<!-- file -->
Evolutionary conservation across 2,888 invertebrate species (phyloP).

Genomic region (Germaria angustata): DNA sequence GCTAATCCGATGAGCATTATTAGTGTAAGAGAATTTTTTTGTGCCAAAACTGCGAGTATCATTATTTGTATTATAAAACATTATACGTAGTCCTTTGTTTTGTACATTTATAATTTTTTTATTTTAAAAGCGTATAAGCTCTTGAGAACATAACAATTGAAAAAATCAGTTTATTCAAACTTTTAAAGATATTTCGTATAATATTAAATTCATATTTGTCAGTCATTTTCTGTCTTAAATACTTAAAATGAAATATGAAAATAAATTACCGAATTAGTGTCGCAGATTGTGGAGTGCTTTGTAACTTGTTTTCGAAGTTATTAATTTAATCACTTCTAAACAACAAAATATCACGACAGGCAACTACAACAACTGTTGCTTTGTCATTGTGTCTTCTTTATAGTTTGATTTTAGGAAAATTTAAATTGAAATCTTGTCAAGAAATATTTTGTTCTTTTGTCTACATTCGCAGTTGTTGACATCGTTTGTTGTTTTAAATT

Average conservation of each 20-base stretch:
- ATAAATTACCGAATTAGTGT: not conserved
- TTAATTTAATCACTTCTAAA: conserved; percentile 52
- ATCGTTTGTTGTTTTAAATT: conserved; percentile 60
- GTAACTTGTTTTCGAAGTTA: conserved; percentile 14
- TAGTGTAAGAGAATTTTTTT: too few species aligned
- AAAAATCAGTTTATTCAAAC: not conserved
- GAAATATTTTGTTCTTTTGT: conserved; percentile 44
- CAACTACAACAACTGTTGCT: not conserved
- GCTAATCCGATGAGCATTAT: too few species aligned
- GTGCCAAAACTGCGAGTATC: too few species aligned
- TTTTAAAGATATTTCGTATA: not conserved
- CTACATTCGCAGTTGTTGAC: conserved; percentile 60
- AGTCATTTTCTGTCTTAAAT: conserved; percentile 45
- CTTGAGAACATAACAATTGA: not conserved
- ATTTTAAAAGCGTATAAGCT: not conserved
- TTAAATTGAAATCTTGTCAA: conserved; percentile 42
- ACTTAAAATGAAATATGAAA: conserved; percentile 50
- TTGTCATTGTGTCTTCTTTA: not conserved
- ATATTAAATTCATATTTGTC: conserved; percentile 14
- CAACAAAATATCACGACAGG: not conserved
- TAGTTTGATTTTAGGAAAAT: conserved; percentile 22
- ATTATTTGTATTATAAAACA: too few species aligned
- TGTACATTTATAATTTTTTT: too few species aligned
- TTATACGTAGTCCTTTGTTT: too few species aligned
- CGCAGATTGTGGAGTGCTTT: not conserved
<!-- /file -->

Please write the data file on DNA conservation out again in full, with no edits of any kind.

Evolutionary conservation across 2,888 invertebrate species (phyloP).

Genomic region (Germaria angustata): DNA sequence GCTAATCCGATGAGCATTATTAGTGTAAGAGAATTTTTTTGTGCCAAAACTGCGAGTATCATTATTTGTATTATAAAACATTATACGTAGTCCTTTGTTTTGTACATTTATAATTTTTTTATTTTAAAAGCGTATAAGCTCTTGAGAACATAACAATTGAAAAAATCAGTTTATTCAAACTTTTAAAGATATTTCGTATAATATTAAATTCATATTTGTCAGTCATTTTCTGTCTTAAATACTTAAAATGAAATATGAAAATAAATTACCGAATTAGTGTCGCAGATTGTGGAGTGCTTTGTAACTTGTTTTCGAAGTTATTAATTTAATCACTTCTAAACAACAAAATATCACGACAGGCAACTACAACAACTGTTGCTTTGTCATTGTGTCTTCTTTATAGTTTGATTTTAGGAAAATTTAAATTGAAATCTTGTCAAGAAATATTTTGTTCTTTTGTCTACATTCGCAGTTGTTGACATCGTTTGTTGTTTTAAATT

Average conservation of each 20-base stretch:
- ATAAATTACCGAATTAGTGT: not conserved
- TTAATTTAATCACTTCTAAA: conserved; percentile 52
- ATCGTTTGTTGTTTTAAATT: conserved; percentile 60
- GTAACTTGTTTTCGAAGTTA: conserved; percentile 14
- TAGTGTAAGAGAATTTTTTT: too few species aligned
- AAAAATCAGTTTATTCAAAC: not conserved
- GAAATATTTTGTTCTTTTGT: conserved; percentile 44
- CAACTACAACAACTGTTGCT: not conserved
- GCTAATCCGATGAGCATTAT: too few species aligned
- GTGCCAAAACTGCGAGTATC: too few species aligned
- TTTTAAAGATATTTCGTATA: not conserved
- CTACATTCGCAGTTGTTGAC: conserved; percentile 60
- AGTCATTTTCTGTCTTAAAT: conserved; percentile 45
- CTTGAGAACATAACAATTGA: not conserved
- ATTTTAAAAGCGTATAAGCT: not conserved
- TTAAATTGAAATCTTGTCAA: conserved; percentile 42
- ACTTAAAATGAAATATGAAA: conserved; percentile 50
- TTGTCATTGTGTCTTCTTTA: not conserved
- ATATTAAATTCATATTTGTC: conserved; percentile 14
- CAACAAAATATCACGACAGG: not conserved
- TAGTTTGATTTTAGGAAAAT: conserved; percentile 22
- ATTATTTGTATTATAAAACA: too few species aligned
- TGTACATTTATAATTTTTTT: too few species aligned
- TTATACGTAGTCCTTTGTTT: too few species aligned
- CGCAGATTGTGGAGTGCTTT: not conserved